Having kids is one way to reduce your tax bill but your investment advisor should have more tricks up their sleeve. Tax loss harvesting is growing in popularity with advances in investment technology. Your advisor may include that, along with other methods of limiting your taxes, in your overall investment plan.

Your portfolio should include tax-advantaged retirement accounts and savings accounts such as an IRA, 401(k), and/or 529. If those letters and numbers are confusing to you, check in with your advisor. That’s what he or she is there for.

What Technologies Do You Use to Manage My Investments?

If your investment advisor is just putting all of your money in a robo-advisor account, you can cut out the middleman and do that yourself. On the flip side, you do want your advisor to be taking advantage of the latest and greatest investment technologies to maximize your investments and minimize your taxes.

There is no right or wrong answer here either. The key is to hear your advisor does have an answer and is confident with platforms and tools they use to manage your hard-earned investment dollars.

Who Is the Custodian of My Assets?

Your investment advisor doesn’t keep your stocks and bonds in a safe at the back of the office. Your account is held by a custodian, a name for the brokerage or investment firm that holds your physical portfolio on their books.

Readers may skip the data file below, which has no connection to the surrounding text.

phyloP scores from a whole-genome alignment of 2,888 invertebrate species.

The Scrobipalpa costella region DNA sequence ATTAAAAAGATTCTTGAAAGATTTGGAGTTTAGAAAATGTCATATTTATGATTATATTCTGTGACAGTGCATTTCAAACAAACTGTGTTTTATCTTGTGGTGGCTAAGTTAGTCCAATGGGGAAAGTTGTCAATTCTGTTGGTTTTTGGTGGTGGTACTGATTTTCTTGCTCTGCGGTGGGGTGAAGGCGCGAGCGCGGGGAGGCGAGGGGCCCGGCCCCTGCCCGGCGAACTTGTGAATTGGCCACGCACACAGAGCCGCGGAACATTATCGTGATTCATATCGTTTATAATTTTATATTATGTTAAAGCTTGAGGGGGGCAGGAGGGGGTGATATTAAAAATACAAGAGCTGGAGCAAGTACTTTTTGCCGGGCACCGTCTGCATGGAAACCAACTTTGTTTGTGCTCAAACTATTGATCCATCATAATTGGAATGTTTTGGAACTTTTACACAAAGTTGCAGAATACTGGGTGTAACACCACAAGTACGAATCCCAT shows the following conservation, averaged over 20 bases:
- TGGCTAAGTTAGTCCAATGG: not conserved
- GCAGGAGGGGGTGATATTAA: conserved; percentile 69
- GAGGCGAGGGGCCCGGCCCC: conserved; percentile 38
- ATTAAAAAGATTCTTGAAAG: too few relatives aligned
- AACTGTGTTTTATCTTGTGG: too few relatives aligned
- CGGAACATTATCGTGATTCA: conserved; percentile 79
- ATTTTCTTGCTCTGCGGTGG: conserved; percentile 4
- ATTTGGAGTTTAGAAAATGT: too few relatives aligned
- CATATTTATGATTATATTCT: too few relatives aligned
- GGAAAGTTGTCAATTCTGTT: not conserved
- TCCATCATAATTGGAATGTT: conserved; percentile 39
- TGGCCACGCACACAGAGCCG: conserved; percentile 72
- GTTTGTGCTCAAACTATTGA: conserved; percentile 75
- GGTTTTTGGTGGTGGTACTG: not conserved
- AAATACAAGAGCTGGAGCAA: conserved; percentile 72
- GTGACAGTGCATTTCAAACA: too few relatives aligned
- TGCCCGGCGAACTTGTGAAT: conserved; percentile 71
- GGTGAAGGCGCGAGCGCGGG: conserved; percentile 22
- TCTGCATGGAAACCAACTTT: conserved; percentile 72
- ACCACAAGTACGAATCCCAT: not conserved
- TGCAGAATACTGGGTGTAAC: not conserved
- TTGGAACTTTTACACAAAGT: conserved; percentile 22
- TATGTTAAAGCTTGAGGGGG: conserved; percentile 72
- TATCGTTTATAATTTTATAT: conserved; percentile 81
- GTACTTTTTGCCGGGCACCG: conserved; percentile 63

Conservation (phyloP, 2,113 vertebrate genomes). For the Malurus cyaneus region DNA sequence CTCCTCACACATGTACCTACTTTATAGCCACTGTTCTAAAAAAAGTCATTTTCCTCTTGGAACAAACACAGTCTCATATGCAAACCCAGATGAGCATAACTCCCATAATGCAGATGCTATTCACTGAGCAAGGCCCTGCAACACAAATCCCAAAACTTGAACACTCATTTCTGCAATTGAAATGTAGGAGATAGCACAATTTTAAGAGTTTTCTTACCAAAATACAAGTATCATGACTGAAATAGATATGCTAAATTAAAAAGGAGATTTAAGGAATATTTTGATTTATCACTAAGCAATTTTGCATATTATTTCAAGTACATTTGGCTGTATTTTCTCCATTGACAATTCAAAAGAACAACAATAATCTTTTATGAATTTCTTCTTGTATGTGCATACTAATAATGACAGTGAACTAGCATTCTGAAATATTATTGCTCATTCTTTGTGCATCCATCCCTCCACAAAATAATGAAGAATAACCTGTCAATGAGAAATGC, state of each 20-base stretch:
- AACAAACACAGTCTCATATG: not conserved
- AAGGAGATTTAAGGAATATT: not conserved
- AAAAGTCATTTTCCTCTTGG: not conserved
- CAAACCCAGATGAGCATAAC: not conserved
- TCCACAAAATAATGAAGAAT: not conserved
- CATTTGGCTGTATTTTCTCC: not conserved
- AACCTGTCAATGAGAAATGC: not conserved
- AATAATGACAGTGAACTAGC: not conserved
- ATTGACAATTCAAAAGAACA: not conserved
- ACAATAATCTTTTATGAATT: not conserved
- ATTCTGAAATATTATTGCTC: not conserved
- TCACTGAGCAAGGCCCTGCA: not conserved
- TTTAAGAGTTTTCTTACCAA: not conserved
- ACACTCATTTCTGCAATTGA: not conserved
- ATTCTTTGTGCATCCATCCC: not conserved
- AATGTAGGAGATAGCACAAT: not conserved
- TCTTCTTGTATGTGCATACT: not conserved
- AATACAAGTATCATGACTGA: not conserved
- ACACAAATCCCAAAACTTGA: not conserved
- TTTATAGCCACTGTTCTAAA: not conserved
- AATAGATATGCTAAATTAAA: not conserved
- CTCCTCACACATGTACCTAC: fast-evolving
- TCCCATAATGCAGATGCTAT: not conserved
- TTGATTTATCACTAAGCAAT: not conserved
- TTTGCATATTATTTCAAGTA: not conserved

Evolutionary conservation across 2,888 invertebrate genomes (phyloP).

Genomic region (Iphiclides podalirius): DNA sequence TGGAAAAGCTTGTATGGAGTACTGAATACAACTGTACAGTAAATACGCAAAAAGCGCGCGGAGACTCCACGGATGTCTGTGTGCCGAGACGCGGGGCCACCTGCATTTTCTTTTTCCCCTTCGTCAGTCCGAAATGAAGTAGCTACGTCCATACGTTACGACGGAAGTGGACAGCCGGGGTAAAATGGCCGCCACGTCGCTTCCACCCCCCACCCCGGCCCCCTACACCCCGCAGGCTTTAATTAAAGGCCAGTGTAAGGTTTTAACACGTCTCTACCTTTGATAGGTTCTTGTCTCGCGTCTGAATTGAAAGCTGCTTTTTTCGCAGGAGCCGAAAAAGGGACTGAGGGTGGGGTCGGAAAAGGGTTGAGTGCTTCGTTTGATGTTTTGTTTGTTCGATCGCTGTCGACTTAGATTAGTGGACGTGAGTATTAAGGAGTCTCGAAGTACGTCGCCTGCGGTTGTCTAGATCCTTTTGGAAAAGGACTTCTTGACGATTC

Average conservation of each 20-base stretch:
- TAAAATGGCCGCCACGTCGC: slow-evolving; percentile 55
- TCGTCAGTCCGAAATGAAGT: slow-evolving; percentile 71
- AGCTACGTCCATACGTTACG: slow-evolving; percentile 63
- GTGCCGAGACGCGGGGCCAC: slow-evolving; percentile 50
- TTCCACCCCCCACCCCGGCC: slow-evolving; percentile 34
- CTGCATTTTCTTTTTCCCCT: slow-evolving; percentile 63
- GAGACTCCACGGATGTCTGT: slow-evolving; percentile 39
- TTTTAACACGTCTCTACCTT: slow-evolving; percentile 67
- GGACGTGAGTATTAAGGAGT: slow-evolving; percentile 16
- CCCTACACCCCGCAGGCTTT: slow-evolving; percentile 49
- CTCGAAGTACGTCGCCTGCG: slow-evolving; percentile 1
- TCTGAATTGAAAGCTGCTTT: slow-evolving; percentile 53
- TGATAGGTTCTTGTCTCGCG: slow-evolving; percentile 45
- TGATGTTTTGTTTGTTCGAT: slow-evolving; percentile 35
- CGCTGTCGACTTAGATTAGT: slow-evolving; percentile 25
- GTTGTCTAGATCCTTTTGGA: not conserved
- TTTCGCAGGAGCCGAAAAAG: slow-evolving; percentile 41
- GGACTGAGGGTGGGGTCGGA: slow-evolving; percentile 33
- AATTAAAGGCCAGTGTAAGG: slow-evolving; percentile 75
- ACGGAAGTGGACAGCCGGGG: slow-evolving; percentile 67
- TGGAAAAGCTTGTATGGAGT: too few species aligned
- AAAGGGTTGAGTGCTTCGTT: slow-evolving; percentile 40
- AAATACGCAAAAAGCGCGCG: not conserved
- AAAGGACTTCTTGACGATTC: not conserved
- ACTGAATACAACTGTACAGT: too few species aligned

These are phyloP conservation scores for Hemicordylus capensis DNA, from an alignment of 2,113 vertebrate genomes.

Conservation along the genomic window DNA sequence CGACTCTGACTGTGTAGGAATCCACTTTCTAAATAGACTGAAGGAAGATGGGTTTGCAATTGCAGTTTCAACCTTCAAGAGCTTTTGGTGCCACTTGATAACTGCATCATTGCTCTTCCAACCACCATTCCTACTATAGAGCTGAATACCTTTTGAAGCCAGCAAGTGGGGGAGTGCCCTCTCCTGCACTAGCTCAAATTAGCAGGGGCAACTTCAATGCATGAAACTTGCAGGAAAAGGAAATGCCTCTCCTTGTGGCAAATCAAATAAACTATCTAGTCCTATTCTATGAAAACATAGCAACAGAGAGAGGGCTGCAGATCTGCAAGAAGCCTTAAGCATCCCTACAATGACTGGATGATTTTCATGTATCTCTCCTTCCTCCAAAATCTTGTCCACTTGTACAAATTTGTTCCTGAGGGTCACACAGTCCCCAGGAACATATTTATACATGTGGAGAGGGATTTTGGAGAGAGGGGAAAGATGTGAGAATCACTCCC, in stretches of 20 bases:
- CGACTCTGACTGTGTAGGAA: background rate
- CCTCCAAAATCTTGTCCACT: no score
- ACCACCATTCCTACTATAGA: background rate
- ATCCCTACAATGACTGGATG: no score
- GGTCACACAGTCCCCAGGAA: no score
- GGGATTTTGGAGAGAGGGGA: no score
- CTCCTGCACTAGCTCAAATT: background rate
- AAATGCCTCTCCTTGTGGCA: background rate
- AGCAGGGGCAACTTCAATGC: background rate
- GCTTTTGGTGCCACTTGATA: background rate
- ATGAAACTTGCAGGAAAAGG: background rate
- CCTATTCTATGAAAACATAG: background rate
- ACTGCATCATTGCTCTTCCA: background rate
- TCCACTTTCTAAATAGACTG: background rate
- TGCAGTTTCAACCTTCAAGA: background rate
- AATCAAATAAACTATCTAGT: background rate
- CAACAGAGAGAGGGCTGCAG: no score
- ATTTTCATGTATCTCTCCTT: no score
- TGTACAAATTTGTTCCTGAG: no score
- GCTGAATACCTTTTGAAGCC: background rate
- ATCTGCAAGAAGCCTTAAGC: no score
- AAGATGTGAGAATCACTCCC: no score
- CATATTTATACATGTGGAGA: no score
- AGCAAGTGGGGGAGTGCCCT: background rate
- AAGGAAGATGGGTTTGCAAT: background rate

If your advisor is associated with a major investment firm like JP Morgan or Citigroup, you can assume your investments are held with those firms. If you work with an independent or smaller firm advisor, you should ask about where your funds are held and if they are insured by the SIPC.

Am I on Track to Retain My Standard of Living in Retirement?

You are investing for your future and your family’s future. Your advisor should be making sure you’re on track to maintain the same standard of living in retirement, which is not the case for all retirees. In fact, the average family has far less than they need to live a comfortable retirement.

You should be saving at least 10 percent to 15 percent of your gross income for retirement each payday but that might not be enough. Your advisor should be able to tell you, taking into account your current savings, savings rate and expected Social Security payments, what your income will look like in retirement.

What Should I Do to Prepare for My Upcoming Financial Goals?

Do you want to send your kids to college and pay the total expense? Maybe you want to buy a second home in a warm climate for retirement? Whatever your goals, your financial advisor should be working to help you reach them.

Your financial advisor works for you. If your advisor isn’t helping you to track and reach your goals, you are with the wrong advisor. You may even be able to do a better job managing your money yourself.

Whatever you do, make sure your finances are working to help you live your dreams. Don’t give up what is most important to you for financial reasons. You may not be able to afford everything but you can afford nearly any specific financial goal you have. That is what money management is all about.